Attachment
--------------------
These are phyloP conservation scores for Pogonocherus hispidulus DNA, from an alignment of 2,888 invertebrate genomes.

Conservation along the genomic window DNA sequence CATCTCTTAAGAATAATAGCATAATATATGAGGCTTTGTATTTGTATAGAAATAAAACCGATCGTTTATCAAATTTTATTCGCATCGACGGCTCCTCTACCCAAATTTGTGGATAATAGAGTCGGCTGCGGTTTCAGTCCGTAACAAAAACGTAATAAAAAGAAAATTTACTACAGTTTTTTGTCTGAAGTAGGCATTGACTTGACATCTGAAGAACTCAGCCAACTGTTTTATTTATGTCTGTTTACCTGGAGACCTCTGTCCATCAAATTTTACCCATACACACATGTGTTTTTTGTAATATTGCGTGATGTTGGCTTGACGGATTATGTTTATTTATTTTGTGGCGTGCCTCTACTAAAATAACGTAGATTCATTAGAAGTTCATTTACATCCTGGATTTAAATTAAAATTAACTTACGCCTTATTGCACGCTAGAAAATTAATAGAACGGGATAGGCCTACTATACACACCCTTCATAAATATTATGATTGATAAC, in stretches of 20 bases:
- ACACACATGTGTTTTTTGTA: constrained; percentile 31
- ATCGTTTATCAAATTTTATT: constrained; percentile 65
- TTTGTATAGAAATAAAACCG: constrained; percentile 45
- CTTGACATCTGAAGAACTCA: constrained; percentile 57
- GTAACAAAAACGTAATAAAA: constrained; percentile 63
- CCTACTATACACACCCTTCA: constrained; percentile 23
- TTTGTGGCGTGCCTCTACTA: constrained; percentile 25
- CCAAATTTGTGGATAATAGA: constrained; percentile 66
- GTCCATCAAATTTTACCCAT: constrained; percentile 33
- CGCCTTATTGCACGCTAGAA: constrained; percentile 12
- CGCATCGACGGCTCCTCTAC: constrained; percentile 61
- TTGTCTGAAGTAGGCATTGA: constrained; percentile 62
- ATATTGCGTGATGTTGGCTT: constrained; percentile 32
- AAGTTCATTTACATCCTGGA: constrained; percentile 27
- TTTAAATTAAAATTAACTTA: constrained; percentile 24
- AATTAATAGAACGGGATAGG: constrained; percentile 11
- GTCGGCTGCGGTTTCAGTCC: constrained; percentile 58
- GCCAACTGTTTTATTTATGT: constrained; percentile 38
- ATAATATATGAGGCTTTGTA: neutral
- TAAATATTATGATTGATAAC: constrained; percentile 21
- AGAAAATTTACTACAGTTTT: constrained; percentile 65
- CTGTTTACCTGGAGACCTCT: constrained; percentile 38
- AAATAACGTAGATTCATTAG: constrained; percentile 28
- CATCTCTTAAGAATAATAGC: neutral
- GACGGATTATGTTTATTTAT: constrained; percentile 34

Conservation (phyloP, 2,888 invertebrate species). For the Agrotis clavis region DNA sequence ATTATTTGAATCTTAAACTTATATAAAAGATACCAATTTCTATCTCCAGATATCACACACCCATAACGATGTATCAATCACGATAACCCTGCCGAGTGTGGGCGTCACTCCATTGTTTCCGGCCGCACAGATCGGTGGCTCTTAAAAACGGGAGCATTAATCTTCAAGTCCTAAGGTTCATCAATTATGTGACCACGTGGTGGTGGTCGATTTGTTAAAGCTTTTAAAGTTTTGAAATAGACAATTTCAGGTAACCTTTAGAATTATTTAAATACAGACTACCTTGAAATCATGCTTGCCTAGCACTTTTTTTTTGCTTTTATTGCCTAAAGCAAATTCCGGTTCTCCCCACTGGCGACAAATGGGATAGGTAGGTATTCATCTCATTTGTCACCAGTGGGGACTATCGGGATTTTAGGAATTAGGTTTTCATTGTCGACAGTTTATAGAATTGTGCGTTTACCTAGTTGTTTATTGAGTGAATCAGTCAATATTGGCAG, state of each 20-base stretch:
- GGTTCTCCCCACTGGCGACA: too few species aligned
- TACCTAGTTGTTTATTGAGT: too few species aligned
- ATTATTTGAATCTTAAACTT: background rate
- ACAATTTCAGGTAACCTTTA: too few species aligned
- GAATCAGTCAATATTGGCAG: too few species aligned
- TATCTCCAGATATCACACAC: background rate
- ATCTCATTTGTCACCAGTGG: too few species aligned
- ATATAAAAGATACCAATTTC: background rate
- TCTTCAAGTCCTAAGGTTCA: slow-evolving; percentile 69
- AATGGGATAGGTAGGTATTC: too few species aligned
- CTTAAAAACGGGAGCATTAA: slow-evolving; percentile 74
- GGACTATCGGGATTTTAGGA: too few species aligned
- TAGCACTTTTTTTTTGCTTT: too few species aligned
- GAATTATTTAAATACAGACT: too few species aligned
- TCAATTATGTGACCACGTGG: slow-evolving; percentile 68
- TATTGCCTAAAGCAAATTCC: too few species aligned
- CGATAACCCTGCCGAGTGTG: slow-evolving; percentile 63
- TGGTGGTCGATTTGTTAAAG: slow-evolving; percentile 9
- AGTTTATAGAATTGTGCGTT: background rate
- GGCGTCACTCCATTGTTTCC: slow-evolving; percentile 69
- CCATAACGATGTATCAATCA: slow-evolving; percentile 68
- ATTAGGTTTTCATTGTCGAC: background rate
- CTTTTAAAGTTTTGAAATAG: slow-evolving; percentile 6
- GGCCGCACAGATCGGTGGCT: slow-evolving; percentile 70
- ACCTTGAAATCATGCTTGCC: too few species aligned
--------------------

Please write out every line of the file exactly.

These are phyloP conservation scores for Pogonocherus hispidulus DNA, from an alignment of 2,888 invertebrate genomes.

Conservation along the genomic window DNA sequence CATCTCTTAAGAATAATAGCATAATATATGAGGCTTTGTATTTGTATAGAAATAAAACCGATCGTTTATCAAATTTTATTCGCATCGACGGCTCCTCTACCCAAATTTGTGGATAATAGAGTCGGCTGCGGTTTCAGTCCGTAACAAAAACGTAATAAAAAGAAAATTTACTACAGTTTTTTGTCTGAAGTAGGCATTGACTTGACATCTGAAGAACTCAGCCAACTGTTTTATTTATGTCTGTTTACCTGGAGACCTCTGTCCATCAAATTTTACCCATACACACATGTGTTTTTTGTAATATTGCGTGATGTTGGCTTGACGGATTATGTTTATTTATTTTGTGGCGTGCCTCTACTAAAATAACGTAGATTCATTAGAAGTTCATTTACATCCTGGATTTAAATTAAAATTAACTTACGCCTTATTGCACGCTAGAAAATTAATAGAACGGGATAGGCCTACTATACACACCCTTCATAAATATTATGATTGATAAC, in stretches of 20 bases:
- ACACACATGTGTTTTTTGTA: constrained; percentile 31
- ATCGTTTATCAAATTTTATT: constrained; percentile 65
- TTTGTATAGAAATAAAACCG: constrained; percentile 45
- CTTGACATCTGAAGAACTCA: constrained; percentile 57
- GTAACAAAAACGTAATAAAA: constrained; percentile 63
- CCTACTATACACACCCTTCA: constrained; percentile 23
- TTTGTGGCGTGCCTCTACTA: constrained; percentile 25
- CCAAATTTGTGGATAATAGA: constrained; percentile 66
- GTCCATCAAATTTTACCCAT: constrained; percentile 33
- CGCCTTATTGCACGCTAGAA: constrained; percentile 12
- CGCATCGACGGCTCCTCTAC: constrained; percentile 61
- TTGTCTGAAGTAGGCATTGA: constrained; percentile 62
- ATATTGCGTGATGTTGGCTT: constrained; percentile 32
- AAGTTCATTTACATCCTGGA: constrained; percentile 27
- TTTAAATTAAAATTAACTTA: constrained; percentile 24
- AATTAATAGAACGGGATAGG: constrained; percentile 11
- GTCGGCTGCGGTTTCAGTCC: constrained; percentile 58
- GCCAACTGTTTTATTTATGT: constrained; percentile 38
- ATAATATATGAGGCTTTGTA: neutral
- TAAATATTATGATTGATAAC: constrained; percentile 21
- AGAAAATTTACTACAGTTTT: constrained; percentile 65
- CTGTTTACCTGGAGACCTCT: constrained; percentile 38
- AAATAACGTAGATTCATTAG: constrained; percentile 28
- CATCTCTTAAGAATAATAGC: neutral
- GACGGATTATGTTTATTTAT: constrained; percentile 34

Conservation (phyloP, 2,888 invertebrate species). For the Agrotis clavis region DNA sequence ATTATTTGAATCTTAAACTTATATAAAAGATACCAATTTCTATCTCCAGATATCACACACCCATAACGATGTATCAATCACGATAACCCTGCCGAGTGTGGGCGTCACTCCATTGTTTCCGGCCGCACAGATCGGTGGCTCTTAAAAACGGGAGCATTAATCTTCAAGTCCTAAGGTTCATCAATTATGTGACCACGTGGTGGTGGTCGATTTGTTAAAGCTTTTAAAGTTTTGAAATAGACAATTTCAGGTAACCTTTAGAATTATTTAAATACAGACTACCTTGAAATCATGCTTGCCTAGCACTTTTTTTTTGCTTTTATTGCCTAAAGCAAATTCCGGTTCTCCCCACTGGCGACAAATGGGATAGGTAGGTATTCATCTCATTTGTCACCAGTGGGGACTATCGGGATTTTAGGAATTAGGTTTTCATTGTCGACAGTTTATAGAATTGTGCGTTTACCTAGTTGTTTATTGAGTGAATCAGTCAATATTGGCAG, state of each 20-base stretch:
- GGTTCTCCCCACTGGCGACA: too few species aligned
- TACCTAGTTGTTTATTGAGT: too few species aligned
- ATTATTTGAATCTTAAACTT: background rate
- ACAATTTCAGGTAACCTTTA: too few species aligned
- GAATCAGTCAATATTGGCAG: too few species aligned
- TATCTCCAGATATCACACAC: background rate
- ATCTCATTTGTCACCAGTGG: too few species aligned
- ATATAAAAGATACCAATTTC: background rate
- TCTTCAAGTCCTAAGGTTCA: slow-evolving; percentile 69
- AATGGGATAGGTAGGTATTC: too few species aligned
- CTTAAAAACGGGAGCATTAA: slow-evolving; percentile 74
- GGACTATCGGGATTTTAGGA: too few species aligned
- TAGCACTTTTTTTTTGCTTT: too few species aligned
- GAATTATTTAAATACAGACT: too few species aligned
- TCAATTATGTGACCACGTGG: slow-evolving; percentile 68
- TATTGCCTAAAGCAAATTCC: too few species aligned
- CGATAACCCTGCCGAGTGTG: slow-evolving; percentile 63
- TGGTGGTCGATTTGTTAAAG: slow-evolving; percentile 9
- AGTTTATAGAATTGTGCGTT: background rate
- GGCGTCACTCCATTGTTTCC: slow-evolving; percentile 69
- CCATAACGATGTATCAATCA: slow-evolving; percentile 68
- ATTAGGTTTTCATTGTCGAC: background rate
- CTTTTAAAGTTTTGAAATAG: slow-evolving; percentile 6
- GGCCGCACAGATCGGTGGCT: slow-evolving; percentile 70
- ACCTTGAAATCATGCTTGCC: too few species aligned